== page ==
PubDate: Mon, 21 May 2018 09:11:11 PDT
       
  • Knowledge/Skill Standards of a "Person Skilled in Art": A Concern Less
           Visited, 17 Marshall Rev. Intell. Prop. L. 588 (2018)
    • Authors: Naina Khanna et al.
      Abstract: The law is differential across jurisdictions when it comes to the skill standard required for the PSITA/PHOSITA in Patent Law. This article will analyze the various levels of skill addressed throughout European, Indian, and U.S. Patent Law. Whether the level of skill be ‘ordinary’, ‘extraordinary’ or otherwise, discrepencies exist throughout the court systems, manuals of examination and the like. Much hinges on the determination of patentability when the expertise or level of skill of the PSITA/PHOSITA is often vague and indeterminative. It is submitted that since the advancement in technology is taking place at a very rapid scale and every minute a new step towards innovation is taken, the need to keep patentability standards strict is high. The analysis of this article shows that the use of the word ‘ordinarily’ while defining PSITA/PHOSITA may lead to differential patenting standards across jurisdictions.
      PubDate: Mon, 21 May 2018 09:11:05 PDT
       
  • Law, Brands, and Innovation: How Trademark Law Helps to Create Fashion
           Innovation, 17 J. Marshall Rev. Intell. Prop. L. 492 (2018)
    • Authors: Dayoung Chung
      Abstract: This Article explores the role of trademark law in the fashion industry. For years, the fashion industry has drawn legal scholars’ attention for its maintenance of creative endeavors within a legal environment that offers limited protection against design copying. Some influential legal studies argued that copying paradoxically helps the fashion industry as unregulated copying stimulates the creation of new designs. Yet, this Article observes that the driver for new design creation is already built into the contemporary fashion industry. The question should rather be directed at who creates fashion and how the role of the law, if any, aids the subject and mechanism of making fashion. This Article illuminates on the significant role that established fashion houses (so-called luxury companies or high-end designers) play in making fashion. This Article also suggests that these fashion houses require brands to make fashion. On this ground, this Article then demonstrates the capacity of trademark law to protect established fashion houses’ brands. The Article begins in Part One with an observation of the contemporary fashion industry and elaborating on the social mechanism of making fashion. It argues that the creation of design does not simply make fashion until it is adopted by majority of people. This Article uses the term “fashion innovation” to refer to adopted designs, distinguished from the created designs that some legal scholars called “innovation.” What trademark law helps is “fashion innovation,” that is, the law helps the adoption of new designs created by established fashion houses. An adoption is a communication process that engages the brand, which, I show, works as a semantic mechanism of making fashion innovation. Part Two and Three unfolds how trademark operates to protect brands of established fashion houses throughout case law analysis. Part Two examines the capacity of trademark law in governing iconic designs associated with established brands, which, under copyright law, would receive limited legal protection. Part Three identifies the capacity of trademark law to govern consumer associations with established brands. After all, it is the interplay among trademark law, brands, and innovation that supports the thriving fashion industry.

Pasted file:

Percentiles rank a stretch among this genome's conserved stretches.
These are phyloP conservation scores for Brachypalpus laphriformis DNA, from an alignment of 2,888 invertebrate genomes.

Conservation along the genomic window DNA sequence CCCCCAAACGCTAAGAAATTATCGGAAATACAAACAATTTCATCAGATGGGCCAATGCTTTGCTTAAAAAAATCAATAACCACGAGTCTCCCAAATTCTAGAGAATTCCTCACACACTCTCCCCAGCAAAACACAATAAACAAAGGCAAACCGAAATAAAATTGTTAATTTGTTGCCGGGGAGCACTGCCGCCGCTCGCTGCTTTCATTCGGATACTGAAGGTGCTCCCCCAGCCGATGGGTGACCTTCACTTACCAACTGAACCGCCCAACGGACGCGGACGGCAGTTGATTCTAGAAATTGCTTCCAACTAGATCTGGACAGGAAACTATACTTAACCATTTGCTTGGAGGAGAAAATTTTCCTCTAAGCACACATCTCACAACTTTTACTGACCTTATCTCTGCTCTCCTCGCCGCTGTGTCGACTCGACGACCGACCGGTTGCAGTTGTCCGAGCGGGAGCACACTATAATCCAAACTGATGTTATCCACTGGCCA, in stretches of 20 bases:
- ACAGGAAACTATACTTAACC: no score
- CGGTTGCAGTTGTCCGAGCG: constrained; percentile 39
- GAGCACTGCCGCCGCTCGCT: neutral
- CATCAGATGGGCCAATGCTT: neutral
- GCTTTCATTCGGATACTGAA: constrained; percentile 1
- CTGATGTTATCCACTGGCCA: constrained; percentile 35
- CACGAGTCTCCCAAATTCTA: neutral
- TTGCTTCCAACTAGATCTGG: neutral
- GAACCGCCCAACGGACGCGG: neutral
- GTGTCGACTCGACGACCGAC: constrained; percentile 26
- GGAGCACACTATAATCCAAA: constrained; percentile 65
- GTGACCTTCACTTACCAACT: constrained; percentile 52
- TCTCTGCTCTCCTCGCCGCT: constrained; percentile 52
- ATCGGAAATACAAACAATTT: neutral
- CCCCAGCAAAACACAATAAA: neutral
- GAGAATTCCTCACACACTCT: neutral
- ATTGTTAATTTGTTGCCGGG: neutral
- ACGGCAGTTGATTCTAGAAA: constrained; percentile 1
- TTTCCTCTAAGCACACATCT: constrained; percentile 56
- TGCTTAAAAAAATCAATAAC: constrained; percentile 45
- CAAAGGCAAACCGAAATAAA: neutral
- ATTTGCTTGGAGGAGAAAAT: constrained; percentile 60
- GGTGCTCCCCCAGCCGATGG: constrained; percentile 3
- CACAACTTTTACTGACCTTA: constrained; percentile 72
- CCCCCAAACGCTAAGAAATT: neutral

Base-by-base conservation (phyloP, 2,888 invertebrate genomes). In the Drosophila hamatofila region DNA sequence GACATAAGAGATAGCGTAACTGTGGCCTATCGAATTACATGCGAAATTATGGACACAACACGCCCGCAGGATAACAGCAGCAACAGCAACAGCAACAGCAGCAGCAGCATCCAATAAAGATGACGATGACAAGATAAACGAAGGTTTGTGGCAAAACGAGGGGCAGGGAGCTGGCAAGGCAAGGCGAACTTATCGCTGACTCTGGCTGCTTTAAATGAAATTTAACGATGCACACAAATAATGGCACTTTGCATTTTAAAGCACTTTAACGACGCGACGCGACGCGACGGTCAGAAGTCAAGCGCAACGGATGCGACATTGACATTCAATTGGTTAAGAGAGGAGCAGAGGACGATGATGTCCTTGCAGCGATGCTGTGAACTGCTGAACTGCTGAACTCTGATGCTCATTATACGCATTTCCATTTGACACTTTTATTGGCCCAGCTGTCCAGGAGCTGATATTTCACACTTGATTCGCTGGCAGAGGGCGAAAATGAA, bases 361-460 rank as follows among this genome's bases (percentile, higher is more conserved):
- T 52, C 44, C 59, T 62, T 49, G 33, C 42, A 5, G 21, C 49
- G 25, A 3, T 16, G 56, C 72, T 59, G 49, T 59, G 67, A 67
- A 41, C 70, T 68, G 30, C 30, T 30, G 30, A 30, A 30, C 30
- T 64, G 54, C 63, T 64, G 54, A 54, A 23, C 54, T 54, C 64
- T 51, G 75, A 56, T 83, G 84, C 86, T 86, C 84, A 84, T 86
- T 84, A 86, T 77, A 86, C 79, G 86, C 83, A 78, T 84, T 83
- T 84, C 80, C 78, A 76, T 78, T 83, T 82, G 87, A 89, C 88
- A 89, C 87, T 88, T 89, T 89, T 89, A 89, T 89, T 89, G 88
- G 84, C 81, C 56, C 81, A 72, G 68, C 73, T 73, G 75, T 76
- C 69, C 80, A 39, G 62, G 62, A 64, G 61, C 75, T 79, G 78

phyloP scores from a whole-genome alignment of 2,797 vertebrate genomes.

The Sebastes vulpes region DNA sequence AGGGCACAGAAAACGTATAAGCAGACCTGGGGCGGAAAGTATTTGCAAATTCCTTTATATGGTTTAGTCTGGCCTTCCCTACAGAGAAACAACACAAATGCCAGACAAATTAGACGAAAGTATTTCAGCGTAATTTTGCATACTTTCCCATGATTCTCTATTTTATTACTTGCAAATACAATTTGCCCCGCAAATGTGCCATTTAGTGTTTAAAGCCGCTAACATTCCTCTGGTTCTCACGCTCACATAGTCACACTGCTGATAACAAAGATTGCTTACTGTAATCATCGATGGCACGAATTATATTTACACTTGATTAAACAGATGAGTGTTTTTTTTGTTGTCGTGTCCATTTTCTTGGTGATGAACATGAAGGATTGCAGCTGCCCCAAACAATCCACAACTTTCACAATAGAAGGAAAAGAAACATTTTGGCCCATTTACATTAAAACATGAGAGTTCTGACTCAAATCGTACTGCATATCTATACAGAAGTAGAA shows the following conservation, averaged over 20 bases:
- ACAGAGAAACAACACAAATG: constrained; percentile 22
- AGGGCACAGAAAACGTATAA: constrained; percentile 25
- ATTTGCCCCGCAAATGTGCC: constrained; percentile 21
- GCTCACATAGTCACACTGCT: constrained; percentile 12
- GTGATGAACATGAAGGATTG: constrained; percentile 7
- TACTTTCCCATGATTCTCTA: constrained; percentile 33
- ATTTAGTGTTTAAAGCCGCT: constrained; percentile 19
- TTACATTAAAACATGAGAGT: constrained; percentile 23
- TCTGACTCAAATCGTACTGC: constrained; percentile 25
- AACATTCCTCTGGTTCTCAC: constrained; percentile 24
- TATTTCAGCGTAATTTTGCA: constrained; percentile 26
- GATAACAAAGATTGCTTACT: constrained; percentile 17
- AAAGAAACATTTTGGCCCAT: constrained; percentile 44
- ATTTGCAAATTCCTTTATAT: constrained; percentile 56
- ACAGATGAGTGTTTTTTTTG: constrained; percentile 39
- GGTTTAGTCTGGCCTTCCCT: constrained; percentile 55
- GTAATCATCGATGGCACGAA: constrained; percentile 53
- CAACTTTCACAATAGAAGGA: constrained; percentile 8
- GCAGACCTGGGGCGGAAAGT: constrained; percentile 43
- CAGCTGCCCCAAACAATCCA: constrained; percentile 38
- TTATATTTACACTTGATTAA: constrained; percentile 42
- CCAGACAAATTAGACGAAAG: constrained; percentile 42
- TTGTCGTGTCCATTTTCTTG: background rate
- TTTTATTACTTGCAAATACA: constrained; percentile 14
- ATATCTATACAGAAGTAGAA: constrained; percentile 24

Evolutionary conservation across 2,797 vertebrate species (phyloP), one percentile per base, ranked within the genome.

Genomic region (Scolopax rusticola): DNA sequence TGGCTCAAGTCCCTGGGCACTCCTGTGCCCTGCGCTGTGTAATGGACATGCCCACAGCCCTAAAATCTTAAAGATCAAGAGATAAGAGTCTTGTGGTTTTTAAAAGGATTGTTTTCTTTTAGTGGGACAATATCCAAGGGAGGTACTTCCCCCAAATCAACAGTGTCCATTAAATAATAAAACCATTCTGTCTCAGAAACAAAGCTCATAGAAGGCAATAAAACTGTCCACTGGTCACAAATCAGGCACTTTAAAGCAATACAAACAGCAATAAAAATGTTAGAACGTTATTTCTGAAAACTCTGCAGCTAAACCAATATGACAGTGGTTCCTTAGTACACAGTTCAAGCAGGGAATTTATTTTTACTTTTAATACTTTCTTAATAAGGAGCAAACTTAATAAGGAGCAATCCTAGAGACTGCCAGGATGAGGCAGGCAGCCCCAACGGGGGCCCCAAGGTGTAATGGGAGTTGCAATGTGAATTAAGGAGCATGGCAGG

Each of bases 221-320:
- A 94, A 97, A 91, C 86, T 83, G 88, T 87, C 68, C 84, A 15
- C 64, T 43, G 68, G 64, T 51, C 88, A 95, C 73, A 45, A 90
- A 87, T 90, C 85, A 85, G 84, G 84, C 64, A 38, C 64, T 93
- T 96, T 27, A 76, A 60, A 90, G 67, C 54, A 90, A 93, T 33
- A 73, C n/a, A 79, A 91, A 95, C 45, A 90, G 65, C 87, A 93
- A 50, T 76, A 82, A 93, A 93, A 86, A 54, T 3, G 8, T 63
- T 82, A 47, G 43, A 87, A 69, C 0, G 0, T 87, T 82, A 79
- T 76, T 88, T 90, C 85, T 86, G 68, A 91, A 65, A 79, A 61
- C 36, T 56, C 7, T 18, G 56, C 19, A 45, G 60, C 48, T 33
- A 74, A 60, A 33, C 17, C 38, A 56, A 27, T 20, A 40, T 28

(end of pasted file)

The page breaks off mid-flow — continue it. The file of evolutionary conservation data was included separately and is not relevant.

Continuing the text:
PubDate: Mon, 21 May 2018 09:10:59 PDT